Here are some top talkers from the weekend. If you’re sick of everything Easter, skip down to 6.
1. Church planting took a whole new meaning yesterday: Easter shared the calendar with a pot-lover’s highest holiday: April 20. Here’s how churches embraced the opportunity. As we’ve reported, faith leaders are wrestling with the growing support for marijuana.
2. In his Easter message, Pope Francis made calls for world peace, especially in troubled lands, such as Syria, Ukraine and the Middle East. As an unrelated-to-Easter-side-note, here’s a piece on why how Pope Francis rides matters.
3. The Obama family celebrated Easter at the Rev. Dr. Derrick Harkins’ Nineteenth Street Baptist Church in Washington, D.C. with 250 other congregants. By the way, is church dress getting tacky? Some are concerned. Plus, for many black women, dressing up for church, especially with a fabulous hat, has been essential. But society and fashions have changed.
4. In quirky Easter news, NPR spotlights the Basilica of the National Shrine of Mary, Queen of the Universe, a church across the street from Walt Disney World with no permanent members, hosted tens of thousands of worshipers on Easter. By the way, during Lent, a part-time youth minister in Texas dressed like a convict for 40 days to highlight the obstacles inmates face on returning to society.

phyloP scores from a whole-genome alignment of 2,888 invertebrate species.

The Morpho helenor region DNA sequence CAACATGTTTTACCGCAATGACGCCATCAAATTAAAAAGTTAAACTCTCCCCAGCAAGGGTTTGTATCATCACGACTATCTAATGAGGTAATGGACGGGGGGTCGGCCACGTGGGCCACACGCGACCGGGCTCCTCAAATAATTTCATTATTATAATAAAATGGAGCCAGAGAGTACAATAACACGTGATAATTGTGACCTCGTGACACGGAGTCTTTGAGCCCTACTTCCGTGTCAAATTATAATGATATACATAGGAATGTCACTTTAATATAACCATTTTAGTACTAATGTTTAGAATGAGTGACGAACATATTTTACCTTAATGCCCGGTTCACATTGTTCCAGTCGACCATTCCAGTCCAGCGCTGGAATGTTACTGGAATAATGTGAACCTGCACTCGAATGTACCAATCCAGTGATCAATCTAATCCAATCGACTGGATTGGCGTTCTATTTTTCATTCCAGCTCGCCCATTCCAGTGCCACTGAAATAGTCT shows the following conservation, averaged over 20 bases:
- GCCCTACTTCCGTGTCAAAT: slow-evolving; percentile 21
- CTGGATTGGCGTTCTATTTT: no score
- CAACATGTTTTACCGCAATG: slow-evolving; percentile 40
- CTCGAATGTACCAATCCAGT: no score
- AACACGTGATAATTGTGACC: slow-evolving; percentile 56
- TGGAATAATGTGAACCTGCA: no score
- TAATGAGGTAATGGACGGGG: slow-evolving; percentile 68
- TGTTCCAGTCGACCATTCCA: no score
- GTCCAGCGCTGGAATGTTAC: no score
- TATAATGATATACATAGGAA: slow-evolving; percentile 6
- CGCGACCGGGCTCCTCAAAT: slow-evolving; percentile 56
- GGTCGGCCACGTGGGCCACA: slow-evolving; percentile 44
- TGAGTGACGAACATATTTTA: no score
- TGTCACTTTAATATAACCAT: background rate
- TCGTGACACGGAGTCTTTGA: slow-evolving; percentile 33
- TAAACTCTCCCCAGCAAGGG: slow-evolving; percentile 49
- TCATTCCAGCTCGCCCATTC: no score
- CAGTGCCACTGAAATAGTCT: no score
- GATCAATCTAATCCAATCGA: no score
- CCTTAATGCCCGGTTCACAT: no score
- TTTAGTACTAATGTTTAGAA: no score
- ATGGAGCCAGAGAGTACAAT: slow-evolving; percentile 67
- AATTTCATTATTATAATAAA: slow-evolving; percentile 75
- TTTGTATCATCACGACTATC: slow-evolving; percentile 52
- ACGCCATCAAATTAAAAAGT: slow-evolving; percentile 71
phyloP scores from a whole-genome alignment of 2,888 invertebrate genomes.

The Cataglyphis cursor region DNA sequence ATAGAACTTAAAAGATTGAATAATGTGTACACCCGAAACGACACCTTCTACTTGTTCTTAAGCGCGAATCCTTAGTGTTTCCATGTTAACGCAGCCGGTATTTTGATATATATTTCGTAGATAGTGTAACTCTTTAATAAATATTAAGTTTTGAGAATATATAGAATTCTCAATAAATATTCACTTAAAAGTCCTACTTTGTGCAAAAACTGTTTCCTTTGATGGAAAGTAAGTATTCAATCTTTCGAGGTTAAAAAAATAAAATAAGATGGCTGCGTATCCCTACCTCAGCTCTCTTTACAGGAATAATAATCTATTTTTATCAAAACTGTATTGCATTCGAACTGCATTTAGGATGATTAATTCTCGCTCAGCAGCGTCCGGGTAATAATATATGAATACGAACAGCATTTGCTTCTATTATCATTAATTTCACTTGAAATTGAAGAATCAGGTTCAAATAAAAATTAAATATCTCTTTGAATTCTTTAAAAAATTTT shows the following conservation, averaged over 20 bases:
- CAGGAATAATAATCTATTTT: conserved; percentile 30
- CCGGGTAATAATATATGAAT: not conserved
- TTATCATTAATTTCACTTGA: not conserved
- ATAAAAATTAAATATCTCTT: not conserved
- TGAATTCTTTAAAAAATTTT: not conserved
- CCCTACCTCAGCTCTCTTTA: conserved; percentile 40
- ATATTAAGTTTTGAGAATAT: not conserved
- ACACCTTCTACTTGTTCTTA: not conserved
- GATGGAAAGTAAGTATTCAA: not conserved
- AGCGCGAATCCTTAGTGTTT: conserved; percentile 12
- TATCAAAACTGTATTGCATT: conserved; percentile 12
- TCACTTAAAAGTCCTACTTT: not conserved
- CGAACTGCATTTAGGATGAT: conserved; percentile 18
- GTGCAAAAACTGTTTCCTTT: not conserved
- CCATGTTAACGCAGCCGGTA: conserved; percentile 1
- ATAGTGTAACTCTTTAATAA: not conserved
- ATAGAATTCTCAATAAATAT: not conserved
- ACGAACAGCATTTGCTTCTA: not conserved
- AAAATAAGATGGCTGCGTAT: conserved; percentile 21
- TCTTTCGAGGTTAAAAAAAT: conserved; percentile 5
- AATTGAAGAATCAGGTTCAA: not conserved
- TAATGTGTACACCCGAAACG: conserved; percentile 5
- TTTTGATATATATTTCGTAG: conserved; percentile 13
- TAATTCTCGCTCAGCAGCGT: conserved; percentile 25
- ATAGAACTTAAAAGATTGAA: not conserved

5. Final Easter-related story: American Atheists, in an effort to raise awareness and attract new members, held their annual conference over Easter weekend in the home of The Church of Jesus Christ of Latter-day Saints.
6. “Heaven Is for Real,” produced by megachurch pastor T.D. Jakes, took in an estimated $21.5 million over Easter weekend, Hollywood’s fourth overtly faith-based hit of the year. For conservative Christians, however, the film is “the theological equivalent of feasting on marshmallow Peeps and calling it Easter,” writes Cathy Grossman. Other films like “Noah,” “Son of God” and “God’s Not Dead” have already performed quite well in the box office, and even more religious-themed movies on the way. “Exodus: Gods and Kings” is scheduled for December.
7. Obama’s national security adviser Susan Rice said anti-Semitic leaflets distributed in Ukraine were “utterly sickening” and that Obama has expressed his disgust. Ukraine’s prime minister vowed to punish people behind fliers ordering Jews to register.
8. Obama could grant clemency to “hundreds, perhaps thousands” of people locked up for nonviolent drug crimes, a number not seen since former President Gerald Ford extended amnesty to Vietnam draft dodgers in the 1970s.
9. Buddhist monks have cremated the remains of Sherpa guides who were buried in the deadliest avalanche to hit Mount Everest. The disaster has prompted calls for a climbing boycott by Nepal’s ethnic Sherpa community, which could critically disrupt the Everest climbing season.
10. Archbishop of Canterbury Justin Welby said the Church of England still holds an indirect investment in short-term loan company Wonga, even though he branded its activities “morally wrong” nine months ago. He says he doesn’t have the authority to tell the church’s investment arm to sell it. Welby also spoke in interview on the anguish he feels over same-sex marriage and the Anglican divide. Speaking of that divide, a friendship has formed between two ministers is considered an intriguing development in a feud that has split the Episcopal Church since the denomination elected an openly gay bishop a decade ago.
And here’s a tweet from the weekend:
Wasn't it St. Francis who said: "Preach the gospel at all times; use iPads when necessary"? http://t.co/ep1FFkmR0i
— Amy Sullivan (@sullivanamy) April 21, 2014